Bellagena is a skin care studio and med spa located in Bradenton, Florida
Why Hyperpigmentation Happens, and How to Treat It with Bellagena Med Spa of Bradenton

Why Hyperpigmentation Happens, and How to Treat It

Written by:

Julia Padilla - Carr

Julia had the vision of creating a clinical skin care studio with the traditional spa atmosphere for many years. Julia is a Licensed Aesthetician, Licensed Electrologist, and Certified Laser Hair Removal Technician in the State of Florida.

Even if you haven’t heard of “hyperpigmentation,” you’ve certainly heard of freckles, age spots, liver spots, or sunspots. And depending on how old you are (and how much you enjoy our Florida sunshine), you’re probably all-to-familiar with dark dots, discolored patches, or scars on the skin, even if you don’t know what to call them.

Hyperpigmentation is one of the most common complaints we hear about at Bellagena. And that’s because it’s one of the most common skin ailments, period—and sun exposure only makes it more common for Bradenton skincare.

So here’s your guide to hyperpigmentation: what it is, why it happens, and how to treat it effectively.

What is hyperpigmentation?

The word “hyperpigmentation” simply means “too much pigment.”

Pigment is what gives living things their natural color. In humans, our skin, hair, and eyes are all colored by melanin. The more melanin there is, the darker the tissue.

Hyperpigmentation is when parts of your skin produce or collect more melanin than the surrounding areas, causing dark spots. These spots may be brown, black or even blueish, and can occur anywhere on the body. Melasma is a common type of hyperpigmentation, especially among women, that usually occurs on the face and/or forearms.

People of color, who have naturally melanin-rich skin, are often more prone to hyperpigmentation—especially as a result of inflammation, injury or trauma.

Remember that hyperpigmentation is often harmless, but it can also be an indicator of more serious health concerns like skin cancer.

What causes hyperpigmentation?

Many different conditions and experiences can cause portions of the skin to produce too much melanin.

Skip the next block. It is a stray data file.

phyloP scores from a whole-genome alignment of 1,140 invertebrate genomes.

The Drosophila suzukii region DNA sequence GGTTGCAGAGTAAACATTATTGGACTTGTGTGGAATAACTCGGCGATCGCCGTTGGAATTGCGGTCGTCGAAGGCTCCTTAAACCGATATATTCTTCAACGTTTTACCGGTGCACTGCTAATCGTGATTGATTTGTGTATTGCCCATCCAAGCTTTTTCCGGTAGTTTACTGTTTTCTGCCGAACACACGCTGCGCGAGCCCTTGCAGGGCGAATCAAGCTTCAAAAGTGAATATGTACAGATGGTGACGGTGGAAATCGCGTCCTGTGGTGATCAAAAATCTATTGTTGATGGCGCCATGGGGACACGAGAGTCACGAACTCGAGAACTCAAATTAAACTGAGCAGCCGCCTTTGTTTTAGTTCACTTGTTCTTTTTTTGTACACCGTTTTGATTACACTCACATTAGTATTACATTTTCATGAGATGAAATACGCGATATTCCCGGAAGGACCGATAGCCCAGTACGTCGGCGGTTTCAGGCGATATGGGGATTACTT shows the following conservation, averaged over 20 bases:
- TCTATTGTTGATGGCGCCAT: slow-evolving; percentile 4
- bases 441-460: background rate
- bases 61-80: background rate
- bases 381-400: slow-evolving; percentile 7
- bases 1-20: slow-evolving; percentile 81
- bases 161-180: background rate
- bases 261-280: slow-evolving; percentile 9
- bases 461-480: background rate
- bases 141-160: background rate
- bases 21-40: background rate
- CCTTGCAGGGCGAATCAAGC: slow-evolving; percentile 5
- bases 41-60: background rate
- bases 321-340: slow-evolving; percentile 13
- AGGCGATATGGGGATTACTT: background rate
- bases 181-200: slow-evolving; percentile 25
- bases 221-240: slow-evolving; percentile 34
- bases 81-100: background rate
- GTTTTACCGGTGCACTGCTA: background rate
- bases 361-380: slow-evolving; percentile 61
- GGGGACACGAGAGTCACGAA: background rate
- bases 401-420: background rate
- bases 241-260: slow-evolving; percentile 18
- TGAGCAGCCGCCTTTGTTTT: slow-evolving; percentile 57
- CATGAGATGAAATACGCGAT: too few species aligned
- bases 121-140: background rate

• Trauma and injuries, as well as acute or chronic sun exposure, are common causes of hyperpigmentation.
  • Changes in hormones, especially as caused by pregnancy or menopause, can trigger uneven and elevated melanin production. This is called PIH, or Post-Inflammatory Hyperpigmentation.
  • Some medications can also cause dark patches on the skin.

How can you treat hyperpigmentation?

Fortunately, there are effective hyperpigmentation treatments and products out there, both performed by certified aestheticians in the med spa and in the form of topical creams and lotions that can be applied at home.

When it comes to procedures and products, there are two primary approaches to these hyperpigmentation treatments, often used in combination: First, you want to remove the darkened skin; second, you want to address the cause of the hyperactive melanin production.

Cosmetic procedures to pinpoint and lighten specific spots of the skin include laser therapy, IPL (Intense Pulsed Light) and chemical peels. Each of these procedures is customizable and able to be focused directly on the darkened areas. What works best for you will depend on the cause of your hyperpigmentation as well as your skin type.

Many topical applications advertise skin-lightening results, but be warned, their effectiveness varies widely. When you’re exploring topical hyperpigmentation treatments, keep your eye out specifically for these ingredients, which have proven scientific effectiveness in reducing dark spots by inhibiting melanin productions:

  • Niacinamide
  • Vitamin C
  • Azelaic acid
  • Tranexamic acid

Additionally, mandelic acid exfoliates and encourages cell turnover, accelerating the lightening process by removing old, darker cells.

And of course: limiting sun exposure—and using sunscreen!—is also a common, easy, and effective treatment for some forms of hyperpigmentation.

Ask an expert about your hyperpigmentation.

As with any skin condition, hyperpigmentation is personal and often unique based on a number of individual variables. Ask your aesthetician about the causes of your skin condition as well as treatments that can safely and effectively give you the appearance you’re looking for.

Don't Get Left Out!

Related Articles